On Sunday, my wife and I finished our five days of working the Atascadero Kiwanis Club food concession at the California Mid-State Fair.
To keep the food booth open from 7 a.m. until almost 9 p.m. during the 12 days of the fair requires slightly more than 100 time slots. On top of that, you have crew chiefs and others who clean up the booth between 5 and 7 a.m. and others who count the money, order the buns and burgers and more.
The club has maintained a concession booth at the fair for about 30 years. We believe it is probably the only nonprofit food booth left on the fairgrounds.
For two weeks, during what is usually the warmest part of the summer, we flip burgers, prep fries and corn dogs, pour sodas, iced tea and beer, and sell thousands of our famous “Eggs Kiwanis” (bacon, cheese and an egg on a bun).
The concession booth is a great community outreach for the Kiwanis Club, and we all feel fortunate to have it. There are times when it gets hectic in the small kitchen as we amateurs try to run a fast-food stand.
The members also open the booth during a number of the off-season horse shows and other livestock events at the fair’s equestrian center.
Each member is encouraged to put in five shifts. Some do more, and others do less. It is easier for those of us who are retired to work during the day, while those working stiffs get the night shift.
Having the booth at the fair makes it possible for the club to do a number of service projects, such as new playground improvements at Santa Rosa School, continuous support of the local school district’s Battle of the Books, feeding the homeless, providing a dozen scholarships to deserving high school students or doing fundraising barbecues for numerous worthy causes including the car show or Faces of Freedom Veterans Memorial.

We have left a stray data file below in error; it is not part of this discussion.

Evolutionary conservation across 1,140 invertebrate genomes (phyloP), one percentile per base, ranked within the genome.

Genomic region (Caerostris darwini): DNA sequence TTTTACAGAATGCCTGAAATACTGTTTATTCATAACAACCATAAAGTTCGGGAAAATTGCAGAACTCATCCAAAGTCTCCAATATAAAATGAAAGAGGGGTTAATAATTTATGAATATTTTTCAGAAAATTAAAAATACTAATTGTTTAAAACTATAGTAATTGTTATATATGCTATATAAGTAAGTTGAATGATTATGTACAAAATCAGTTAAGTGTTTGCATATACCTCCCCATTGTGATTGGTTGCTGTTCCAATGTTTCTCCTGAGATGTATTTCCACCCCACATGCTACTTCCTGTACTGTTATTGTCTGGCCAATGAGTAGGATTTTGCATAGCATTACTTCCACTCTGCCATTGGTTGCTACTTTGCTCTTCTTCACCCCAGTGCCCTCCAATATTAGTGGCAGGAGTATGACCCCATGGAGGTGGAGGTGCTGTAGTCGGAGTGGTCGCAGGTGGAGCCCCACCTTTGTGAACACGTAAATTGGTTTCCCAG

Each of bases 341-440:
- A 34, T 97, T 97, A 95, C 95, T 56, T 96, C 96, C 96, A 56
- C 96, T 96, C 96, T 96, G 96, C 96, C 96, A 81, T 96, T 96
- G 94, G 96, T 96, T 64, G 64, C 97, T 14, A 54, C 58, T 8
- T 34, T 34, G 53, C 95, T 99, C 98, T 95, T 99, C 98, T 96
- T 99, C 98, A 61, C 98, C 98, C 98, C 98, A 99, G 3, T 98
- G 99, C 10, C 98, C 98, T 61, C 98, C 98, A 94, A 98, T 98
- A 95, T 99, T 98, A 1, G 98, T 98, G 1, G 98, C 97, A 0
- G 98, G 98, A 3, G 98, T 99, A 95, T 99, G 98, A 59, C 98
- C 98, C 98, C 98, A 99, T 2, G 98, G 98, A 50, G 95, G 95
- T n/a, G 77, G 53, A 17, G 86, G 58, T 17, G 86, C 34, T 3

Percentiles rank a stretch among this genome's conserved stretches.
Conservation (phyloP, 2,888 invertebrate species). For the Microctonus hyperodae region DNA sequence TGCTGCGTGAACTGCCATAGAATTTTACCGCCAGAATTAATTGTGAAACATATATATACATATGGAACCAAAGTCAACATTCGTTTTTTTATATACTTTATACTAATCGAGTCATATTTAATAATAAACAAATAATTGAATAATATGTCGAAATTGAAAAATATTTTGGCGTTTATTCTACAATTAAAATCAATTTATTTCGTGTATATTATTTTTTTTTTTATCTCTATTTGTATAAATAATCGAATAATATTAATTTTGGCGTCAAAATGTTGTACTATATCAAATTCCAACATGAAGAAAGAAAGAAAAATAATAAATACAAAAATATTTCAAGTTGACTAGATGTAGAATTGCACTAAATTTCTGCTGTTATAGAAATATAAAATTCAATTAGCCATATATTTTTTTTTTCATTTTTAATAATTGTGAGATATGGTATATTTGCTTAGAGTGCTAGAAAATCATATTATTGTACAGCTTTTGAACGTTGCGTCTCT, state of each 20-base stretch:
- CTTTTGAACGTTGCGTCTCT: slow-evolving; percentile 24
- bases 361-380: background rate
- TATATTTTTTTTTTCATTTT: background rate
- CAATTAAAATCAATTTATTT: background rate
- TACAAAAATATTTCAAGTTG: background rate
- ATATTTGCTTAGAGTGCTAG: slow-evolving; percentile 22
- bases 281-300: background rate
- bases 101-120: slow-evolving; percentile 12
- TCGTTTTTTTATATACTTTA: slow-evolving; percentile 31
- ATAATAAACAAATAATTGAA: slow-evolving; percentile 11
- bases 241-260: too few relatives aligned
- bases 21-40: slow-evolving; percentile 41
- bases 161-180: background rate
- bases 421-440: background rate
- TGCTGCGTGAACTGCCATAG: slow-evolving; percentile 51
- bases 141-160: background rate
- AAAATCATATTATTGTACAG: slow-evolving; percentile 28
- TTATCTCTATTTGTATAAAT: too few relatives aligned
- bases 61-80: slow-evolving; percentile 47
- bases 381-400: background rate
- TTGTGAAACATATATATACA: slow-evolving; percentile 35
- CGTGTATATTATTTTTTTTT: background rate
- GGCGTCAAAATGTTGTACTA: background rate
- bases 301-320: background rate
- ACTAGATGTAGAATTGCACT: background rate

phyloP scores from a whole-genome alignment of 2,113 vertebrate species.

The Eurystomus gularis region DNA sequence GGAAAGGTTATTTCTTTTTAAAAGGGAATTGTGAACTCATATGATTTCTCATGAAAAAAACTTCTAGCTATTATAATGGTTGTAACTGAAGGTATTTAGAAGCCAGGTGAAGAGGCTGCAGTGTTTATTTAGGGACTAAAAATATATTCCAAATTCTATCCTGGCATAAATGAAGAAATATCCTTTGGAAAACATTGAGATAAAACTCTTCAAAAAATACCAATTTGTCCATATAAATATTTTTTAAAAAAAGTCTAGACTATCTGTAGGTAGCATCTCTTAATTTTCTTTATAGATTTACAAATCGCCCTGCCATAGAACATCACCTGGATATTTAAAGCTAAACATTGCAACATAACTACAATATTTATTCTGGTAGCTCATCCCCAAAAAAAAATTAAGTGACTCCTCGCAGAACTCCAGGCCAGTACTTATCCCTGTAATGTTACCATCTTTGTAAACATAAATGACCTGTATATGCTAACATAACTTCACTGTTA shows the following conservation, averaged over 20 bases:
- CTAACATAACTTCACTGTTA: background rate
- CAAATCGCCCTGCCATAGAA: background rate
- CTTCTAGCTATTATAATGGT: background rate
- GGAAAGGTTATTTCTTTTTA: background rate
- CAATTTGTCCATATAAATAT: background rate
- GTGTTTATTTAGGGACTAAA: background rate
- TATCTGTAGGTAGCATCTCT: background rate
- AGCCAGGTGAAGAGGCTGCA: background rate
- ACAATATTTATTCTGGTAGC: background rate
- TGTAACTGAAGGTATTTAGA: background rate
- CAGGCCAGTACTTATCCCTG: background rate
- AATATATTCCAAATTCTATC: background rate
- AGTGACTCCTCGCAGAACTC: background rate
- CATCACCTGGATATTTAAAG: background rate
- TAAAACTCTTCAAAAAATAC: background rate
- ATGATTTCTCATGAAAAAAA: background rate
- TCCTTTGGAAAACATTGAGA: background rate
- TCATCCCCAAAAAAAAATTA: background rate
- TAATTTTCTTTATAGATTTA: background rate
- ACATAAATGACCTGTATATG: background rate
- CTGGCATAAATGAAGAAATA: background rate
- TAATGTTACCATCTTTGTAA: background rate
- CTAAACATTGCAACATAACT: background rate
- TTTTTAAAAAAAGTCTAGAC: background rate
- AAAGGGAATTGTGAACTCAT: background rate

The local Kiwanis Club recently chartered an Aktion Club for the clients at Escuela del Rio, and it is also a longtime sponsor of the Key Club at Atascadero High School. All three clubs (sanctioned by Kiwanis International) often work together on a community project, such as ringing the bell for the Salvation Army or helping out at the Loaves and Fishes Christmas Outreach each December at the National Guard Armory.
On any given shift at the concession booth, you need a cook, a cook’s helper and two people on the window. Because I could cook only one thing at a time, I don’t cook. I’m not swift enough to work as a cook’s helper, because it requires intensive multitasking. Only once did I try to be cook’s helper when my wife was the cook. We eventually started speaking again after a few days.
That’s why you’ll only find me working the window.